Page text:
How the Light Gets In
Last Tuesday I received some tough news—a beast of a horse pill to swallow. I bet you can relate. Suddenly, your skin starts to feel cold, the room gets blurry, and the conversation in the room sounds like that droning “wah wah” teacher talk of Miss Othmar from Peanuts. You’ve forgotten what you ate for breakfast and aren’t quite sure if words, tears, or laughter to mask the pain is appropriate in the moment. The whole “adulting” thing seems entirely overrated.
After a week to digest, readjust expectations, and lick the wounds of that blow, I’m feeling much better. Time does provide the complex salve necessary to make sense of madness. However, inthe heat of the moment, I feel a primal need to find God, and fast—to run to that loving source of comfort. I always sense that tangible power in nature. Thankfully, the silver lining in that day was the gift of clear, crisp fall weather to temper the stormy disposition of my heart. I did the only thing I knew to do: I hit the hiking trails at my favorite nearby park, Radnor Lake. This is my high church. For two solid hours, I got lost in her music.
There were no inspiring podcasts or feel good playlists on Spotify. I didn't even take my phone. Nor did I take pictures to later post on Instagram. I needed to be all in—immersed and undistracted by the false hit of social media’s temporary high. I put one foot in front of the other, stared down creation, and looked for answers to my riddle. I didn’t much find them.
What I did find was far more literal if unsexy. I noticed warning signs all throughout the park trail. The warning signs kept barking, “Fragile Ecosystem,” followed by a slew of “don’ts” such as running, picnicking, dog walking, and the like. In my 20’s, I’d scoff at these rules, reading them as light suggestions while running up and down the trails like a grinning, coked-up banshee.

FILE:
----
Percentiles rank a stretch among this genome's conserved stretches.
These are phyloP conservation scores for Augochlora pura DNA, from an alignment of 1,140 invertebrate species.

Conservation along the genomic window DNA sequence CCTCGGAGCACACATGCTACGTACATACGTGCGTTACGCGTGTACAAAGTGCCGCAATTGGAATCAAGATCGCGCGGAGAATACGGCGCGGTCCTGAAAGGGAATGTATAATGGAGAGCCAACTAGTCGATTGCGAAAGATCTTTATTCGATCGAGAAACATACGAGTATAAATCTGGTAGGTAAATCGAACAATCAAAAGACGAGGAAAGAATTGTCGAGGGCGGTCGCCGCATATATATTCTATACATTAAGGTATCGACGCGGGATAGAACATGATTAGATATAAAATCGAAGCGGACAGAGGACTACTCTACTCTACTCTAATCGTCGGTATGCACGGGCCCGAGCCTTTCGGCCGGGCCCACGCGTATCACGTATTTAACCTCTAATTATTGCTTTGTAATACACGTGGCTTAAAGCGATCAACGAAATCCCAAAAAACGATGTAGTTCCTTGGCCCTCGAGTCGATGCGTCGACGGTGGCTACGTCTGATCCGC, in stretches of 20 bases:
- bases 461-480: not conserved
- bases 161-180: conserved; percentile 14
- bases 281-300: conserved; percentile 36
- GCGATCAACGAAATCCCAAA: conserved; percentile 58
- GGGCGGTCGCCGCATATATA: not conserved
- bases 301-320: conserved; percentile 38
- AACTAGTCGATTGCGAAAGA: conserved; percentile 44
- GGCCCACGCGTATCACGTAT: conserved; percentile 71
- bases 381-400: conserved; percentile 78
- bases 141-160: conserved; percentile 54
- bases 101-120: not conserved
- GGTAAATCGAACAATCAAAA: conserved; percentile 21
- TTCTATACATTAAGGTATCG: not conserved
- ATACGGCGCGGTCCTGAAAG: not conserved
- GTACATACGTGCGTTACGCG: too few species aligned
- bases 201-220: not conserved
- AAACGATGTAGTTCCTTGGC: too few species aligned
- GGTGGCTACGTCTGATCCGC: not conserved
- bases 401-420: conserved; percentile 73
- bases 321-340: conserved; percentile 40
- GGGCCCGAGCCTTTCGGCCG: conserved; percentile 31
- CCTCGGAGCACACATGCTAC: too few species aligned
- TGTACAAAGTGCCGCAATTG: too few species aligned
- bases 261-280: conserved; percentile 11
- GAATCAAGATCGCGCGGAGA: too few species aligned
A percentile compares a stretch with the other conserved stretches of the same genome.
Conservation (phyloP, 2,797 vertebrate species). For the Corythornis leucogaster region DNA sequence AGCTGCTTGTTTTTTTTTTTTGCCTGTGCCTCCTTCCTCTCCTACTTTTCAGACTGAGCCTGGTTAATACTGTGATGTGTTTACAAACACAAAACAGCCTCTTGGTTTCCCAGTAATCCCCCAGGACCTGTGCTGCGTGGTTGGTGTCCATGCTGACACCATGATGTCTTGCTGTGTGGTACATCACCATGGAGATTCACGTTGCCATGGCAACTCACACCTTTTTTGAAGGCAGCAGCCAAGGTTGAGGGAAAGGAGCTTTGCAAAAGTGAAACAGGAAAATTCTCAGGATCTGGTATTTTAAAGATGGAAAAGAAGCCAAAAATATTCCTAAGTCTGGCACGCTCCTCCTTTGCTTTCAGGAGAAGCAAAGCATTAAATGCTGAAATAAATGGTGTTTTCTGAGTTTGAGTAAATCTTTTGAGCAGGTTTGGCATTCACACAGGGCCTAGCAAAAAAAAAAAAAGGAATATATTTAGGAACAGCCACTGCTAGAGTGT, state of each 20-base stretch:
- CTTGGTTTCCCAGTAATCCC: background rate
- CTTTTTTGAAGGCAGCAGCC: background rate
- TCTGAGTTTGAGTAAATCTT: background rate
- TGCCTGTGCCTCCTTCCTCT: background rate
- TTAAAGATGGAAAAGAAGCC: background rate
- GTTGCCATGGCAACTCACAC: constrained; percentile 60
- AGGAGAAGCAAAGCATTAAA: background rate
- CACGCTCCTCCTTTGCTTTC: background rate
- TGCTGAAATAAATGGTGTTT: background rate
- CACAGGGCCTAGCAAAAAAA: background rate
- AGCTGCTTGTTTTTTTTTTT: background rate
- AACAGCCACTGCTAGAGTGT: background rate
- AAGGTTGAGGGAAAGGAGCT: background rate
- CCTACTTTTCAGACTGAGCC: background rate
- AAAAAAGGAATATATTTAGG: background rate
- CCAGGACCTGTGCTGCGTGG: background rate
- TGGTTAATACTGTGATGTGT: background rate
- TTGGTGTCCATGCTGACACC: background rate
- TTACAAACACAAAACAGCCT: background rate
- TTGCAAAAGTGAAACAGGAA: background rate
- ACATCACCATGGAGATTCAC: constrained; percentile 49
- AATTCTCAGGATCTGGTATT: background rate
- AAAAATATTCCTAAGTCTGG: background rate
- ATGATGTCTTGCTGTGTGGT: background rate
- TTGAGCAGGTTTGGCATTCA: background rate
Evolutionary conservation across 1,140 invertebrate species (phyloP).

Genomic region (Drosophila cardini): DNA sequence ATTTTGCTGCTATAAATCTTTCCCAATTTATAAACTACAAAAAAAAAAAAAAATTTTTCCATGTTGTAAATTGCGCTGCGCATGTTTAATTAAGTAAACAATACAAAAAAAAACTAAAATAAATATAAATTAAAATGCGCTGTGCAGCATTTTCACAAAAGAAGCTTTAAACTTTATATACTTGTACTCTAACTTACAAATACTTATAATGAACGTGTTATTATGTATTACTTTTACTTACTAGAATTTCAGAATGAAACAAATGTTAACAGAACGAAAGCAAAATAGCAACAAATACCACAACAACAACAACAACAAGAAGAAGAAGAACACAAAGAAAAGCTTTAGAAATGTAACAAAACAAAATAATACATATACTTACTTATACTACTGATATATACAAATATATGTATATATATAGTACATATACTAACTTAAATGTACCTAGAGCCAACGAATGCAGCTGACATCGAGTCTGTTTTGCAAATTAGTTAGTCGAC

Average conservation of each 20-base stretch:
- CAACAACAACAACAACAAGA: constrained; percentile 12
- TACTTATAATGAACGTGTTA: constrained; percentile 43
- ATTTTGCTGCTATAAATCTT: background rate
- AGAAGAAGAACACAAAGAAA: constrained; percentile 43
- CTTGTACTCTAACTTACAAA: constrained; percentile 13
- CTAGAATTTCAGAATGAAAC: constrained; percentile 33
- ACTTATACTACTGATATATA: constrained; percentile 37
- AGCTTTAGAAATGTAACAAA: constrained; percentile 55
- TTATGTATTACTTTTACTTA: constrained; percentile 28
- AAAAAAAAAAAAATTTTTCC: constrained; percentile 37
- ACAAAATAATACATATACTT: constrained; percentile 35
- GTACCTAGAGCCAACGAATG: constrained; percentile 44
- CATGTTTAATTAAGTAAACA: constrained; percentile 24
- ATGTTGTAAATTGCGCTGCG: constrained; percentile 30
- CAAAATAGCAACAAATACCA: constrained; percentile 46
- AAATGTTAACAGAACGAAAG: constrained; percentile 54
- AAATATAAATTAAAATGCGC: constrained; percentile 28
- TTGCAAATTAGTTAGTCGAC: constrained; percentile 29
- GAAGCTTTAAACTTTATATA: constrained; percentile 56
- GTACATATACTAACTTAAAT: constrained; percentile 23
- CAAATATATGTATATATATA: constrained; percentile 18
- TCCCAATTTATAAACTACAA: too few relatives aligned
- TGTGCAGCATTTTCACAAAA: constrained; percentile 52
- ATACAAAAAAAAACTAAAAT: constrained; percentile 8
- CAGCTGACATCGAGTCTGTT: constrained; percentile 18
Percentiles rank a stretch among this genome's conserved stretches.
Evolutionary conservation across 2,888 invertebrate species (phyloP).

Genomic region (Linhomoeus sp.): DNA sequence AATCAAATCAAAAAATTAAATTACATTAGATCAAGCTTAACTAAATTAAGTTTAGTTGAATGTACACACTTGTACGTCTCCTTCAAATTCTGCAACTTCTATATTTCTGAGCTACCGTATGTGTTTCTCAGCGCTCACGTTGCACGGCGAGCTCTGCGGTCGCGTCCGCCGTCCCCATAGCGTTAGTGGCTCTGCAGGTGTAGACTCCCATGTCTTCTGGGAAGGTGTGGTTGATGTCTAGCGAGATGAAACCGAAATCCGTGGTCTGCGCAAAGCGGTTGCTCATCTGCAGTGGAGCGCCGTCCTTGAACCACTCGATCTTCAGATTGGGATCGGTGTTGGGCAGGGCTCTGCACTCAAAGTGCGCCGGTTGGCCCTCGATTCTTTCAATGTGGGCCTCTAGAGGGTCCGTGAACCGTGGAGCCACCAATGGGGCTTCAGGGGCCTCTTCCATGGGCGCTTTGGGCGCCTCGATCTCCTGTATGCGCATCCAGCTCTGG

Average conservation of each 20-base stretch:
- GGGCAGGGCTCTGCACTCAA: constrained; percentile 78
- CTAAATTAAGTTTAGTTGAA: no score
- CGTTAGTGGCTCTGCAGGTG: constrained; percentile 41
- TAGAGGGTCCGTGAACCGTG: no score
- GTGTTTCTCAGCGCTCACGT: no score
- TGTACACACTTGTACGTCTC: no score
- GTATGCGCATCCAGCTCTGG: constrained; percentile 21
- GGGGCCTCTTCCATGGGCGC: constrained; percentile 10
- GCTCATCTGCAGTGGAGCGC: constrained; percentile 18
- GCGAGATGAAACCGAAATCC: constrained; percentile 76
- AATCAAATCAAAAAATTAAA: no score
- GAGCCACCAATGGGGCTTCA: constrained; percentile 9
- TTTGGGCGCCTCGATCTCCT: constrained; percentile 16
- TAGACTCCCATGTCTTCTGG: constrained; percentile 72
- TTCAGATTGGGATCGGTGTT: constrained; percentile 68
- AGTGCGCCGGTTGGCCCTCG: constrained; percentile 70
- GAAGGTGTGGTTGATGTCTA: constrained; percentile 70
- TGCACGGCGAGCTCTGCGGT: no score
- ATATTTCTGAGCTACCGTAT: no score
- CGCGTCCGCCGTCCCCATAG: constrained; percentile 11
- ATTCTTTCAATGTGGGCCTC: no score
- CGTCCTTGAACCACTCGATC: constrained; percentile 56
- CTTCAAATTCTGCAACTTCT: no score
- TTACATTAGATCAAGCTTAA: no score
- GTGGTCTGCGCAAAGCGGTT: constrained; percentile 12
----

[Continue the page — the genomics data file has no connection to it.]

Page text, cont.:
Last Tuesday, in a more humble state, they made perfect sense. If this nature’s trail was my Church, these warning signs had become the Ten Commandments.
Now I’m all for mental toughness, make no mistake. The idea of training the mind to persevere in times of discouragement, and emotionally detach from circumstance in a healthy way so as not to fold under the deluge of emotion is a practice worthy of devotion. That old victim mentality can sneak in the back door of our perspective and camp out indefinitely if we’re not careful!
Yet I do believe we must honor the fragile nature of our inner ecosystem. We must do this by slowing down to honor our experience, feel the pain, and preserve our story with kindness and compassion. Otherwise, we become proud, crusty iterations of humanity, bowing down to ego while abandoning true Presence. We must stay soft—open.
Therein lies the paradox, my friend. It’s the constant toggling between bold action and bleeding vulnerability. It’s the both-and, not the either-or. When we lean into this tension, we build those tiny accessory muscles of resilience. Resilience, over time, breeds a version of joy that outweighs happiness. I believe true joy looks a lot more like equanimity than certainty.
What broken pieces of your heart do you find yourself picking up off the kitchen floor these days? How did they get there? Your journey’s been arduous and I can imagine you’re weary—weathered. No, you’ll never be able to fit all those pieces perfectly back together. And for this you must grieve. But you must also take heart because God’s in the grieving and the healing. He didn’t bring you all this way just to leave you. As the brilliant Mr. Cohen says, “There’s a crack in everything. That’s how the light gets in.”
Honor your story—your light—your pain. It’s the only way you’ll find the courage to keep writing it.
Love & Gratitude,